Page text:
Things I Wish I Someone Had Told Me Before I Moved to a Foreign Country

  1. Language is everything. Language forms thought, and reality is socially constructed, so if you want to share the reality of those around you, you must speak their language. Well.
  2. The fastest way to learn a new language is with a lover. The less of your native language they speak, the faster you will learn.
  3. Immigration everywhere sucks, at least any place that is desirable to live. You may be stuck in this mire for far longer than you expected, so plan accordingly.
  4. Try and sock away at least 10K (USD or equivalent) in cash before you make the jump. This will cushion your passage through #1 & #3.
  5. Wherever you are, decide to be there, until you decide to leave. Waffling in hesitancy for years on end only ensures 1) that you don’t bother investing the energy necessary to make your stay more convenient & comfortable and 2) you will start to resent where you are for not being convenient and comfortable. Case in point: the shitty showerhead I didn’t bother replacing for 3 years. Why??
  6. Stuff is your prison. The less stuff you are hauling around, the freer you are.
  7. If you desire something from a system or entity, you must give something to that system or entity. If you don’t want anything from it/them, don’t worry about it. To illustrate: if you want working privileges, access to public services, protection under the rule of law, you need a visa or citizenship. If your situation does not necessitate these things, you need not apply. As I write this, I’ve been banging my head against this uncomfortable reality in the effort to purchase a home, in my country of origin. It’s pretty universal.
  8. Being an expat is to experience your weening all over again. Foreign supermarkets will thrill you. It also often means doing things three times over until you get it right. This can be very time-consuming. Your child-like innocence and ignorance also make you a target for the unscrupulous.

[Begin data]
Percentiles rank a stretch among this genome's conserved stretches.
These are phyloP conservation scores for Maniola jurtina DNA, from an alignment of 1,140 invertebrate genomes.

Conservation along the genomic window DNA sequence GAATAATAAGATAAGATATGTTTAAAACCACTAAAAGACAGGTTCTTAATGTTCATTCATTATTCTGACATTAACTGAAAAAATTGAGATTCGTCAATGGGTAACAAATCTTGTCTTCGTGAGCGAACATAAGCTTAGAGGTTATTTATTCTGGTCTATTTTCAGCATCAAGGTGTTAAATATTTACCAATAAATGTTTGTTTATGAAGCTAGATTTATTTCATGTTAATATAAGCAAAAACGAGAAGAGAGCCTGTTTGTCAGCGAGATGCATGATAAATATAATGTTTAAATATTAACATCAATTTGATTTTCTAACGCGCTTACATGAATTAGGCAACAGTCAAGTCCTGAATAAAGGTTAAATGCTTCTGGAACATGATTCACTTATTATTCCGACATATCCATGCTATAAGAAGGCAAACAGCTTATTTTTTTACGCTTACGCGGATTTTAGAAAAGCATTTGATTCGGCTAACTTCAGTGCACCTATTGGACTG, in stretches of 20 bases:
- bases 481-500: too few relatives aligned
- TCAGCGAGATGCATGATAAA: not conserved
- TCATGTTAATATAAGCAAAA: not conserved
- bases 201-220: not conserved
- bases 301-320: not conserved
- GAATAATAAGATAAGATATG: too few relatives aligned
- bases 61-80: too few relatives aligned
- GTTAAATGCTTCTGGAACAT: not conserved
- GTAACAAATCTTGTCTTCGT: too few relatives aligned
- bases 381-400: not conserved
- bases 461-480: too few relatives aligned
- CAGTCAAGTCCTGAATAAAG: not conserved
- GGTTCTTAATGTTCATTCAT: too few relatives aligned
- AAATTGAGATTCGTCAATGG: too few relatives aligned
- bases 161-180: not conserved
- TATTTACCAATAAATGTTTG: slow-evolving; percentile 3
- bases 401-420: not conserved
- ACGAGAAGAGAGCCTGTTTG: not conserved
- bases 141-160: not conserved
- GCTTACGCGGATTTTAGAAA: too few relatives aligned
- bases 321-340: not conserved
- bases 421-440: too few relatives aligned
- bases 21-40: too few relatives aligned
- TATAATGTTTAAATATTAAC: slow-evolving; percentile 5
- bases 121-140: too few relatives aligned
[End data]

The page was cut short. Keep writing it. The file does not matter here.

9. People are people are people everywhere. Flawed.
  10. Economic participation and social participation are so inextricably linked as to be inseparable. It is EXTREMELY difficult to accomplish one without the other. While everyone thinks you’ve made it when you’re making big freelance bucks in a more developed economy while living the high-life for pennies in the third world, it’s incredibly, isolating and lonely. Get a local job in addition to this, and your language skills and social contacts will soar.
  11. All systems of socioeconomic organization are highly imperfect. There is always some group that is left out of the system designed to redistribute resources.
  12. For the more mundane inconveniences of the hapless traveler (i.e., excluding extremes like being the victim of state-crimes or horrible accidents), chances are someone else has experienced it before, and somewhere, there is a help-desk with a simple solution to your problem. However, don’t expect it to be instantaneous.
  13. Get ready to understand the concept of postmodernism on a painful new level. If you didn’t already know that everything familiar & comforting to you is of little to no consequence to a lots of people everywhere, well, it is. Once you grow into this concept, you may find that dealing with non-expat acquaintances that haven’t come to this realization will become extremely frustrating.
  14. The mass media everywhere is full of shit.
  15. If you’re moving between nations of similar levels of industrial development, shipping stuff abroad is a big waste. It’s often AS costly as buying the stuff new, and you’ll find that most things like voltage and bedding are done differently anyway. When in Rome…
  16. Time seasons friendships. You will miss those back “home,” and it will take some years to develop comparable rapport with new individuals & groups. Befriending other expats helps, but these connections are often as fleeting as your travel schedules.
  17. Paradise does not exist, except in your own head.

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